Old Town, S/N 16800


Curious about Wooden Canoes
Family legend refers to this Canoe as a H/S Graduation present to my Grandmother. It's red (hard to tell which Red it was - although the condition is vg) Old Town, 17', with sail/leeboards, floorboards, seatback and original oars. I'm not certain what model it was...

Can anyone assist with original shipping description, etc?

Thank you very much, this site has been very helpful.

Serial number 16800

The Old Town serial number 16800 belongs to a 16-foot OTCA canoe built in January, 1911. It was CS (common sense, middle) grade, with spruce open gunwales, maple decks, and ash thwarts. It came with a keel. And that red may be original, since the build record says it was painted Tuscan Red. It was shipped in June 1911 to Milwaukee, Wis.

Congratulations on looking into your grandmother's canoe. It's almost 100 years old.

The scan of this record is attached below-- click on it to get a larger image. This scan and several hundred thousand others were created with substantial grants from the Wooden Canoe Heritage Association (WCHA) and others. A description of the project to preserve these records is available at http://www.wcha.org/ot_records/ if you want more details. I hope that you and anyone else reading this will join or renew membership in the WCHA so that services like this can continue. See http://www.wcha.org/wcha/ to learn more about the WCHA and http://www.wcha.org/join.php to renew.

It is also possible that you could have another number or manufacturer if this description doesn't match your canoe. Feel free to reply here if you have any other questions.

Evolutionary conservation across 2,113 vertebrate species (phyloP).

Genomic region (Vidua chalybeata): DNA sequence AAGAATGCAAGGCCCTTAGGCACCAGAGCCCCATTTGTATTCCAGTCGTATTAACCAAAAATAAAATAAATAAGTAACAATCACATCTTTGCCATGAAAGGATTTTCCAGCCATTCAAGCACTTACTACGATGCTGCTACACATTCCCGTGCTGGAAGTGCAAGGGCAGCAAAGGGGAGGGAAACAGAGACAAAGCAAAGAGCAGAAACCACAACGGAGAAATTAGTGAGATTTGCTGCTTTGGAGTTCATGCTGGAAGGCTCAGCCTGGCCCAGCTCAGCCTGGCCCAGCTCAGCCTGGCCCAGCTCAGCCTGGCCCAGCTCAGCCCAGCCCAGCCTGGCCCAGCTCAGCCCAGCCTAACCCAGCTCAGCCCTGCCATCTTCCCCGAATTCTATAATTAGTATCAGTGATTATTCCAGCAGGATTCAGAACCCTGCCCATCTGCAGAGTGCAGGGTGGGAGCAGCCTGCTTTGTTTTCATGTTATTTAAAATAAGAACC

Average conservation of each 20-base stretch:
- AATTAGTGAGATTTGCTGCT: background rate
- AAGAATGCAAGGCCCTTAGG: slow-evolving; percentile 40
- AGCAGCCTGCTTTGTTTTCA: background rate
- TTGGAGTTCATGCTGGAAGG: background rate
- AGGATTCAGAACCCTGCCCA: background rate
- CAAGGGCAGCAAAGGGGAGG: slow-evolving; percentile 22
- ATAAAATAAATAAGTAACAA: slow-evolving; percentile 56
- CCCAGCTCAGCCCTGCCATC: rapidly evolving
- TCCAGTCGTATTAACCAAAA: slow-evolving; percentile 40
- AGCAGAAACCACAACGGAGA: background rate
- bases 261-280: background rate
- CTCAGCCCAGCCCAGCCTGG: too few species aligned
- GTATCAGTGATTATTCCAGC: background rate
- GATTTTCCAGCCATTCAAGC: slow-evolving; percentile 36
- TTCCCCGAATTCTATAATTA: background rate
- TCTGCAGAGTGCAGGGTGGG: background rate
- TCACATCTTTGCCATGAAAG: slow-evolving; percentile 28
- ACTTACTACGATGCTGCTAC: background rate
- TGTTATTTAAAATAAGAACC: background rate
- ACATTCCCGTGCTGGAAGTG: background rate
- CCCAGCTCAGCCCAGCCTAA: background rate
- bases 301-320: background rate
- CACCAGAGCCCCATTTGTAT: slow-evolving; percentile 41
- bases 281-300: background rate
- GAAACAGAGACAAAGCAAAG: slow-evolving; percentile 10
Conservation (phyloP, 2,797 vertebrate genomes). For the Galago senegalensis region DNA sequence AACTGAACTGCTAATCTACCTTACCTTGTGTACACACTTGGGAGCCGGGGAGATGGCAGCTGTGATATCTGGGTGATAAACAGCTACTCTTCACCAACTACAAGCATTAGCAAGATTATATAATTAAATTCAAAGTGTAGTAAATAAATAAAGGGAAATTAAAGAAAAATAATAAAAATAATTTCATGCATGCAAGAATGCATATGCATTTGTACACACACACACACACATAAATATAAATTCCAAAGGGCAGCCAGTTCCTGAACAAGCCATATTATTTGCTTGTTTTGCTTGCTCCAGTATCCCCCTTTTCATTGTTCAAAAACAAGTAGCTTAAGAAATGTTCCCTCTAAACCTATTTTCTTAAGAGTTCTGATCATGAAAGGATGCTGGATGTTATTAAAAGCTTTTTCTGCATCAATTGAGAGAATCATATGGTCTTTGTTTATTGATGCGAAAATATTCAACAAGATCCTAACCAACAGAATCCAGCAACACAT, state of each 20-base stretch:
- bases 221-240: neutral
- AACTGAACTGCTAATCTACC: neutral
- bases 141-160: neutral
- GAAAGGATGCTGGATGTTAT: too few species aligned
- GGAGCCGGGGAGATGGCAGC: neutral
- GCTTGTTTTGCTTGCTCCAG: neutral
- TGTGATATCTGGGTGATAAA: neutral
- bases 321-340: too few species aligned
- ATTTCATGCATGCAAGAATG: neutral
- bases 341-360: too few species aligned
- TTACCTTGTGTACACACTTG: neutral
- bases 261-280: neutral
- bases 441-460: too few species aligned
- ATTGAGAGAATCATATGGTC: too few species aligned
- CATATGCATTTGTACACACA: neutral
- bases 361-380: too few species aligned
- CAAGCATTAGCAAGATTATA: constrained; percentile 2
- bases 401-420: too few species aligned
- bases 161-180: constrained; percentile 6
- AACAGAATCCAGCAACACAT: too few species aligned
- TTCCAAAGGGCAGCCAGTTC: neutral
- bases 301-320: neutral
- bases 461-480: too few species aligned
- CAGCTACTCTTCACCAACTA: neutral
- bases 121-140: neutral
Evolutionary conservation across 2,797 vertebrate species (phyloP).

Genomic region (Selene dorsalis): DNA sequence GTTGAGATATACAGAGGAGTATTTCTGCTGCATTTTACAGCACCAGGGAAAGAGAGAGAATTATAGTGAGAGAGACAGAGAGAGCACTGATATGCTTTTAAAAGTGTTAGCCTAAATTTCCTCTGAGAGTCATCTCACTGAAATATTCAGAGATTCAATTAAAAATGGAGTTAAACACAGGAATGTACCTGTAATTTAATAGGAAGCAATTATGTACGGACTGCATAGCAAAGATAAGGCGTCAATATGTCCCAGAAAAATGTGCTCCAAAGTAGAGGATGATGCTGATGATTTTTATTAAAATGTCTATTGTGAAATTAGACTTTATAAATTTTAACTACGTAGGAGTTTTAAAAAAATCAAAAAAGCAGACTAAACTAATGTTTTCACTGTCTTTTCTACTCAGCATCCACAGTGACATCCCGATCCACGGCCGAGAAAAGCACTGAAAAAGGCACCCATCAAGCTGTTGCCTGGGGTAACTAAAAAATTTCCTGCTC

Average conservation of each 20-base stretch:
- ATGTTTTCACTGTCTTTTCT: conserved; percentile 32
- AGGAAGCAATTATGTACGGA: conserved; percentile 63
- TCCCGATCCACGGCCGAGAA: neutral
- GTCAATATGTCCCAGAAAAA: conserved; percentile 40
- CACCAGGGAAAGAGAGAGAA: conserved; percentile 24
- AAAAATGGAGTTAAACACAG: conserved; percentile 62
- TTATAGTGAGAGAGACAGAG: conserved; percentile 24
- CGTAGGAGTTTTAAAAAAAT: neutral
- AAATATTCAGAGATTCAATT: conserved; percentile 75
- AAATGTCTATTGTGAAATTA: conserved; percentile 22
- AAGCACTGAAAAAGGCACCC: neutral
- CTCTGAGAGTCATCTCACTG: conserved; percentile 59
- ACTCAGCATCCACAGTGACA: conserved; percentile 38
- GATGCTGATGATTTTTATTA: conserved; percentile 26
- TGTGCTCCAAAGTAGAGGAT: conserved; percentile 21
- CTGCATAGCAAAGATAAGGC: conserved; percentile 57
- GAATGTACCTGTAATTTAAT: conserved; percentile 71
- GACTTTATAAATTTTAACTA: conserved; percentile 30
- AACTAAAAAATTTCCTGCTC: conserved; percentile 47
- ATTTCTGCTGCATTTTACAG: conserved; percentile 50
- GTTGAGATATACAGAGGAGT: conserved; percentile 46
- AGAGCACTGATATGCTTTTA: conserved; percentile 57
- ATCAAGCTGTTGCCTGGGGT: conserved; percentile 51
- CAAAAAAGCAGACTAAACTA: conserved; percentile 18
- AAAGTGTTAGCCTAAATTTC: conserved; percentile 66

Norm Sims


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Ric-- Please double-check that serial number and compare with details in the record Norm posted. If your canoe has a "17" after the serial number, this would not be the correct record... this is the record for a 16 foot canoe. A detail that should stand out is the closed gunwales... does your canoe have open or closed gunwales?

There's no mention of a sail rig on this build record, but that doesn't mean one couldn't have been added later. The usual canoe to be fitted for sailing is the HW model-- although I've seen Otcas and Charles Rivers with sail rigs... but not as commonly.

Other factors to consider is whether your grandmother graduated from High School in 1911 and if she lived in Milwaukee. We like connecting the canoe to the correct record-- just want to be sure about it!

S.n. 16800


I have copied the Carleton build record for serial number 16800, just in case. As Kathy said, if your grandmother's boat is 17 feet long, that Old Town number may be incorrect. i just went through this with a canoe I bought that I thought was an Old Town but turned out to be a Carleton. Carleton was purchased by Old Town and made in the same factory with similar parts but different designs.